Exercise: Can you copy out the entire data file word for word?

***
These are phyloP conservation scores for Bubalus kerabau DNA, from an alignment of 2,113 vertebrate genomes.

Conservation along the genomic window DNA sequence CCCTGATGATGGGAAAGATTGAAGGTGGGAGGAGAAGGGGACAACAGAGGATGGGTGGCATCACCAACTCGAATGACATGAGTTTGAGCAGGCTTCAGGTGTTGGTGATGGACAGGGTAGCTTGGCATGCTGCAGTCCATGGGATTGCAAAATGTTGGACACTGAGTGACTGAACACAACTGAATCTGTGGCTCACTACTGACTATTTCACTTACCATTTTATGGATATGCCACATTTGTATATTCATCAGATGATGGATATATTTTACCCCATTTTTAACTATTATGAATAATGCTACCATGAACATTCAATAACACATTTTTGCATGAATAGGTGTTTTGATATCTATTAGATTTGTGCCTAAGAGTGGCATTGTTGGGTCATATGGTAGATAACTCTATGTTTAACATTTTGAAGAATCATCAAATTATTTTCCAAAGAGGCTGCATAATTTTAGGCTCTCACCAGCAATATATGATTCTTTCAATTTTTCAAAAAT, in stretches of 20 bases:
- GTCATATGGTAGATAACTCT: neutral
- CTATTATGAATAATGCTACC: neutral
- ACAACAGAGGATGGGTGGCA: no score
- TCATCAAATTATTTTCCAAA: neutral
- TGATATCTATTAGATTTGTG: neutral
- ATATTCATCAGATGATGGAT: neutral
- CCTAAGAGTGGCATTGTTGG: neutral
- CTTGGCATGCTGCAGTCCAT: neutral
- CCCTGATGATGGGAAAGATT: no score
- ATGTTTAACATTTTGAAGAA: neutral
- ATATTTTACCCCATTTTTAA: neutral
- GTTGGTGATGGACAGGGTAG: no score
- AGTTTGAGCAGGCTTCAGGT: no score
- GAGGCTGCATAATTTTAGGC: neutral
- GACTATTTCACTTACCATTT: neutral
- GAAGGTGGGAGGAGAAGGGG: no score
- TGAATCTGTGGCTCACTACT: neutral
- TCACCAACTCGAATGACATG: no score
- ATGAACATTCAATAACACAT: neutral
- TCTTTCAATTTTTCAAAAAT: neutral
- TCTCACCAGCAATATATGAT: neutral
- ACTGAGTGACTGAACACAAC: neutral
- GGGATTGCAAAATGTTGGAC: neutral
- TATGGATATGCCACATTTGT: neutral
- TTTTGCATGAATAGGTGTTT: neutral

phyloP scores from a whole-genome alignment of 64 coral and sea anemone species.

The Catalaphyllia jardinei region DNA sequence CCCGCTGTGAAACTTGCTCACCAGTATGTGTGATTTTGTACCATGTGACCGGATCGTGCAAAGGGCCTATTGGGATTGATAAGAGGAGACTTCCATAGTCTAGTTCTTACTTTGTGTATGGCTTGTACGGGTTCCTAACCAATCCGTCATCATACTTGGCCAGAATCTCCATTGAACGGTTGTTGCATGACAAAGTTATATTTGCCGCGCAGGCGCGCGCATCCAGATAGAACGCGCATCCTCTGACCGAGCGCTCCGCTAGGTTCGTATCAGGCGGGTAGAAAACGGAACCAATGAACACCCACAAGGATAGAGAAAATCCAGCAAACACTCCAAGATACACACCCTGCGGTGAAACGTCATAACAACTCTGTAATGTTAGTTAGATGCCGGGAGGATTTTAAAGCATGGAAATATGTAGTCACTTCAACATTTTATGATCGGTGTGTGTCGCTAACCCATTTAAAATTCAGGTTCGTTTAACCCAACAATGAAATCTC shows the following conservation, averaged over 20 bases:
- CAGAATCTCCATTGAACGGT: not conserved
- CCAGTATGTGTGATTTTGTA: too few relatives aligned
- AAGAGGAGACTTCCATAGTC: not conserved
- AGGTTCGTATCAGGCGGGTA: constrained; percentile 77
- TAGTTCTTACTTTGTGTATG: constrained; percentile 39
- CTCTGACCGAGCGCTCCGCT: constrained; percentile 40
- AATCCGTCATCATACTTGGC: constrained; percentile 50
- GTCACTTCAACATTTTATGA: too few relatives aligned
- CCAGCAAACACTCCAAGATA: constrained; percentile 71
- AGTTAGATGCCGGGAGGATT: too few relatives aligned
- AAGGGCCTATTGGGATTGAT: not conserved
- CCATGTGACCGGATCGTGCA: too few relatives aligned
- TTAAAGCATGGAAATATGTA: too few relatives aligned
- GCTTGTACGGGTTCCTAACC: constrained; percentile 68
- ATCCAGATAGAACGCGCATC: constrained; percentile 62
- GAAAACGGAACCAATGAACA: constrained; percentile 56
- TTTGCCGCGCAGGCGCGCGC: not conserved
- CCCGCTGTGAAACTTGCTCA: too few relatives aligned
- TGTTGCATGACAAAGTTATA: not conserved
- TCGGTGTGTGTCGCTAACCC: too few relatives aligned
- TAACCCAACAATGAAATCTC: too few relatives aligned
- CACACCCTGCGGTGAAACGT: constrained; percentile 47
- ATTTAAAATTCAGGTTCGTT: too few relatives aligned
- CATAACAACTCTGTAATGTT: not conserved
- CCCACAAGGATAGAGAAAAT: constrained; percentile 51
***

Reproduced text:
These are phyloP conservation scores for Bubalus kerabau DNA, from an alignment of 2,113 vertebrate genomes.

Conservation along the genomic window DNA sequence CCCTGATGATGGGAAAGATTGAAGGTGGGAGGAGAAGGGGACAACAGAGGATGGGTGGCATCACCAACTCGAATGACATGAGTTTGAGCAGGCTTCAGGTGTTGGTGATGGACAGGGTAGCTTGGCATGCTGCAGTCCATGGGATTGCAAAATGTTGGACACTGAGTGACTGAACACAACTGAATCTGTGGCTCACTACTGACTATTTCACTTACCATTTTATGGATATGCCACATTTGTATATTCATCAGATGATGGATATATTTTACCCCATTTTTAACTATTATGAATAATGCTACCATGAACATTCAATAACACATTTTTGCATGAATAGGTGTTTTGATATCTATTAGATTTGTGCCTAAGAGTGGCATTGTTGGGTCATATGGTAGATAACTCTATGTTTAACATTTTGAAGAATCATCAAATTATTTTCCAAAGAGGCTGCATAATTTTAGGCTCTCACCAGCAATATATGATTCTTTCAATTTTTCAAAAAT, in stretches of 20 bases:
- GTCATATGGTAGATAACTCT: neutral
- CTATTATGAATAATGCTACC: neutral
- ACAACAGAGGATGGGTGGCA: no score
- TCATCAAATTATTTTCCAAA: neutral
- TGATATCTATTAGATTTGTG: neutral
- ATATTCATCAGATGATGGAT: neutral
- CCTAAGAGTGGCATTGTTGG: neutral
- CTTGGCATGCTGCAGTCCAT: neutral
- CCCTGATGATGGGAAAGATT: no score
- ATGTTTAACATTTTGAAGAA: neutral
- ATATTTTACCCCATTTTTAA: neutral
- GTTGGTGATGGACAGGGTAG: no score
- AGTTTGAGCAGGCTTCAGGT: no score
- GAGGCTGCATAATTTTAGGC: neutral
- GACTATTTCACTTACCATTT: neutral
- GAAGGTGGGAGGAGAAGGGG: no score
- TGAATCTGTGGCTCACTACT: neutral
- TCACCAACTCGAATGACATG: no score
- ATGAACATTCAATAACACAT: neutral
- TCTTTCAATTTTTCAAAAAT: neutral
- TCTCACCAGCAATATATGAT: neutral
- ACTGAGTGACTGAACACAAC: neutral
- GGGATTGCAAAATGTTGGAC: neutral
- TATGGATATGCCACATTTGT: neutral
- TTTTGCATGAATAGGTGTTT: neutral

phyloP scores from a whole-genome alignment of 64 coral and sea anemone species.

The Catalaphyllia jardinei region DNA sequence CCCGCTGTGAAACTTGCTCACCAGTATGTGTGATTTTGTACCATGTGACCGGATCGTGCAAAGGGCCTATTGGGATTGATAAGAGGAGACTTCCATAGTCTAGTTCTTACTTTGTGTATGGCTTGTACGGGTTCCTAACCAATCCGTCATCATACTTGGCCAGAATCTCCATTGAACGGTTGTTGCATGACAAAGTTATATTTGCCGCGCAGGCGCGCGCATCCAGATAGAACGCGCATCCTCTGACCGAGCGCTCCGCTAGGTTCGTATCAGGCGGGTAGAAAACGGAACCAATGAACACCCACAAGGATAGAGAAAATCCAGCAAACACTCCAAGATACACACCCTGCGGTGAAACGTCATAACAACTCTGTAATGTTAGTTAGATGCCGGGAGGATTTTAAAGCATGGAAATATGTAGTCACTTCAACATTTTATGATCGGTGTGTGTCGCTAACCCATTTAAAATTCAGGTTCGTTTAACCCAACAATGAAATCTC shows the following conservation, averaged over 20 bases:
- CAGAATCTCCATTGAACGGT: not conserved
- CCAGTATGTGTGATTTTGTA: too few relatives aligned
- AAGAGGAGACTTCCATAGTC: not conserved
- AGGTTCGTATCAGGCGGGTA: constrained; percentile 77
- TAGTTCTTACTTTGTGTATG: constrained; percentile 39
- CTCTGACCGAGCGCTCCGCT: constrained; percentile 40
- AATCCGTCATCATACTTGGC: constrained; percentile 50
- GTCACTTCAACATTTTATGA: too few relatives aligned
- CCAGCAAACACTCCAAGATA: constrained; percentile 71
- AGTTAGATGCCGGGAGGATT: too few relatives aligned
- AAGGGCCTATTGGGATTGAT: not conserved
- CCATGTGACCGGATCGTGCA: too few relatives aligned
- TTAAAGCATGGAAATATGTA: too few relatives aligned
- GCTTGTACGGGTTCCTAACC: constrained; percentile 68
- ATCCAGATAGAACGCGCATC: constrained; percentile 62
- GAAAACGGAACCAATGAACA: constrained; percentile 56
- TTTGCCGCGCAGGCGCGCGC: not conserved
- CCCGCTGTGAAACTTGCTCA: too few relatives aligned
- TGTTGCATGACAAAGTTATA: not conserved
- TCGGTGTGTGTCGCTAACCC: too few relatives aligned
- TAACCCAACAATGAAATCTC: too few relatives aligned
- CACACCCTGCGGTGAAACGT: constrained; percentile 47
- ATTTAAAATTCAGGTTCGTT: too few relatives aligned
- CATAACAACTCTGTAATGTT: not conserved
- CCCACAAGGATAGAGAAAAT: constrained; percentile 51